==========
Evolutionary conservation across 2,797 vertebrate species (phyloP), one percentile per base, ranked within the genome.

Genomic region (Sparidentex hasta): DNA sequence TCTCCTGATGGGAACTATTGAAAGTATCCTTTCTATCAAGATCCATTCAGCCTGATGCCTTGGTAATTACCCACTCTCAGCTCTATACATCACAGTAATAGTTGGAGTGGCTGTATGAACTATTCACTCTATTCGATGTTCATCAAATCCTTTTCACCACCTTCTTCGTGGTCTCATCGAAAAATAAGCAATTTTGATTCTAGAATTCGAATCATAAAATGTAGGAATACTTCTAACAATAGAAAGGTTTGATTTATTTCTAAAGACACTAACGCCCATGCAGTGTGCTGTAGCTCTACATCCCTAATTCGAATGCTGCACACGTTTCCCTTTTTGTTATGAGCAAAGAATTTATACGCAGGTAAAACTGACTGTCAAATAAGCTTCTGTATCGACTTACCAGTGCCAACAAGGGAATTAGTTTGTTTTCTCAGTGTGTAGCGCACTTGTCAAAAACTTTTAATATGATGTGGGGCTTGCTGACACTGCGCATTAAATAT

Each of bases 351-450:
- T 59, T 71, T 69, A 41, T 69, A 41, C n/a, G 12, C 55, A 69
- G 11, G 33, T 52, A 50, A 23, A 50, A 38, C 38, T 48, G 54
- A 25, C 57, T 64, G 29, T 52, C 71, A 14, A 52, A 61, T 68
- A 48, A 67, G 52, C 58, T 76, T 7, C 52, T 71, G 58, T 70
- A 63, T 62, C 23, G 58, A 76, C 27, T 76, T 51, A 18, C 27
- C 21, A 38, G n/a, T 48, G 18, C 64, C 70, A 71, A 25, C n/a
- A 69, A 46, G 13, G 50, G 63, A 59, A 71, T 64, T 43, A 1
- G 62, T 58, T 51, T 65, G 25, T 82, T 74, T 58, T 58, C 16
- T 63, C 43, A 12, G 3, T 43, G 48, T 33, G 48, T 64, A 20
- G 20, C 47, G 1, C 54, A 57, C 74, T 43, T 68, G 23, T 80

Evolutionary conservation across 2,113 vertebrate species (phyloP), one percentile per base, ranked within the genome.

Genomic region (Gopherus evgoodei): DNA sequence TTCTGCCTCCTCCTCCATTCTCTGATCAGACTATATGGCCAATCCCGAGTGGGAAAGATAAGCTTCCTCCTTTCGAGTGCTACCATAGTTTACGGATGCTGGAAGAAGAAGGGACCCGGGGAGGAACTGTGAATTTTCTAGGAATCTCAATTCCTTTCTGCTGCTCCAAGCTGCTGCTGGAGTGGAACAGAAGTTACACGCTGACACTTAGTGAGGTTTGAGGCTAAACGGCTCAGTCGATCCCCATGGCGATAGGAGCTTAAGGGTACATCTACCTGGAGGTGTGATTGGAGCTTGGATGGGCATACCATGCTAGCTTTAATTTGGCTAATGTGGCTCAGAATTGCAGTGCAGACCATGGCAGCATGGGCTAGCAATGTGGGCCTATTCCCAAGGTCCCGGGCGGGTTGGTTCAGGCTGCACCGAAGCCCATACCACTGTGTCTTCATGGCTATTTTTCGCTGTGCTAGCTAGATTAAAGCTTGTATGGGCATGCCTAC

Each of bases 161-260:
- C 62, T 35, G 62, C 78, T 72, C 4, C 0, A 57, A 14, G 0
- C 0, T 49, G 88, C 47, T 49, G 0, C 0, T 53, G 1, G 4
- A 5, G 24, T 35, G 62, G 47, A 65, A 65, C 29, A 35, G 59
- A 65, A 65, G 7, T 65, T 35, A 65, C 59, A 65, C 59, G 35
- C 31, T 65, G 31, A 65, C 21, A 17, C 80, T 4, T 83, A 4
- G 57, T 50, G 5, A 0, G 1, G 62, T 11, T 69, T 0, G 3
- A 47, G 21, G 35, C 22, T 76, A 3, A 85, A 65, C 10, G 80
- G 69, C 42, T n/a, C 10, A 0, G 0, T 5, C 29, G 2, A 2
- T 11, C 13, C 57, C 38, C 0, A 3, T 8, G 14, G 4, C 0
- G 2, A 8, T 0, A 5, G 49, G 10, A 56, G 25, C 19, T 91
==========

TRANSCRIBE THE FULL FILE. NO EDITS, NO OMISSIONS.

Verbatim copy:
Evolutionary conservation across 2,797 vertebrate species (phyloP), one percentile per base, ranked within the genome.

Genomic region (Sparidentex hasta): DNA sequence TCTCCTGATGGGAACTATTGAAAGTATCCTTTCTATCAAGATCCATTCAGCCTGATGCCTTGGTAATTACCCACTCTCAGCTCTATACATCACAGTAATAGTTGGAGTGGCTGTATGAACTATTCACTCTATTCGATGTTCATCAAATCCTTTTCACCACCTTCTTCGTGGTCTCATCGAAAAATAAGCAATTTTGATTCTAGAATTCGAATCATAAAATGTAGGAATACTTCTAACAATAGAAAGGTTTGATTTATTTCTAAAGACACTAACGCCCATGCAGTGTGCTGTAGCTCTACATCCCTAATTCGAATGCTGCACACGTTTCCCTTTTTGTTATGAGCAAAGAATTTATACGCAGGTAAAACTGACTGTCAAATAAGCTTCTGTATCGACTTACCAGTGCCAACAAGGGAATTAGTTTGTTTTCTCAGTGTGTAGCGCACTTGTCAAAAACTTTTAATATGATGTGGGGCTTGCTGACACTGCGCATTAAATAT

Each of bases 351-450:
- T 59, T 71, T 69, A 41, T 69, A 41, C n/a, G 12, C 55, A 69
- G 11, G 33, T 52, A 50, A 23, A 50, A 38, C 38, T 48, G 54
- A 25, C 57, T 64, G 29, T 52, C 71, A 14, A 52, A 61, T 68
- A 48, A 67, G 52, C 58, T 76, T 7, C 52, T 71, G 58, T 70
- A 63, T 62, C 23, G 58, A 76, C 27, T 76, T 51, A 18, C 27
- C 21, A 38, G n/a, T 48, G 18, C 64, C 70, A 71, A 25, C n/a
- A 69, A 46, G 13, G 50, G 63, A 59, A 71, T 64, T 43, A 1
- G 62, T 58, T 51, T 65, G 25, T 82, T 74, T 58, T 58, C 16
- T 63, C 43, A 12, G 3, T 43, G 48, T 33, G 48, T 64, A 20
- G 20, C 47, G 1, C 54, A 57, C 74, T 43, T 68, G 23, T 80

Evolutionary conservation across 2,113 vertebrate species (phyloP), one percentile per base, ranked within the genome.

Genomic region (Gopherus evgoodei): DNA sequence TTCTGCCTCCTCCTCCATTCTCTGATCAGACTATATGGCCAATCCCGAGTGGGAAAGATAAGCTTCCTCCTTTCGAGTGCTACCATAGTTTACGGATGCTGGAAGAAGAAGGGACCCGGGGAGGAACTGTGAATTTTCTAGGAATCTCAATTCCTTTCTGCTGCTCCAAGCTGCTGCTGGAGTGGAACAGAAGTTACACGCTGACACTTAGTGAGGTTTGAGGCTAAACGGCTCAGTCGATCCCCATGGCGATAGGAGCTTAAGGGTACATCTACCTGGAGGTGTGATTGGAGCTTGGATGGGCATACCATGCTAGCTTTAATTTGGCTAATGTGGCTCAGAATTGCAGTGCAGACCATGGCAGCATGGGCTAGCAATGTGGGCCTATTCCCAAGGTCCCGGGCGGGTTGGTTCAGGCTGCACCGAAGCCCATACCACTGTGTCTTCATGGCTATTTTTCGCTGTGCTAGCTAGATTAAAGCTTGTATGGGCATGCCTAC

Each of bases 161-260:
- C 62, T 35, G 62, C 78, T 72, C 4, C 0, A 57, A 14, G 0
- C 0, T 49, G 88, C 47, T 49, G 0, C 0, T 53, G 1, G 4
- A 5, G 24, T 35, G 62, G 47, A 65, A 65, C 29, A 35, G 59
- A 65, A 65, G 7, T 65, T 35, A 65, C 59, A 65, C 59, G 35
- C 31, T 65, G 31, A 65, C 21, A 17, C 80, T 4, T 83, A 4
- G 57, T 50, G 5, A 0, G 1, G 62, T 11, T 69, T 0, G 3
- A 47, G 21, G 35, C 22, T 76, A 3, A 85, A 65, C 10, G 80
- G 69, C 42, T n/a, C 10, A 0, G 0, T 5, C 29, G 2, A 2
- T 11, C 13, C 57, C 38, C 0, A 3, T 8, G 14, G 4, C 0
- G 2, A 8, T 0, A 5, G 49, G 10, A 56, G 25, C 19, T 91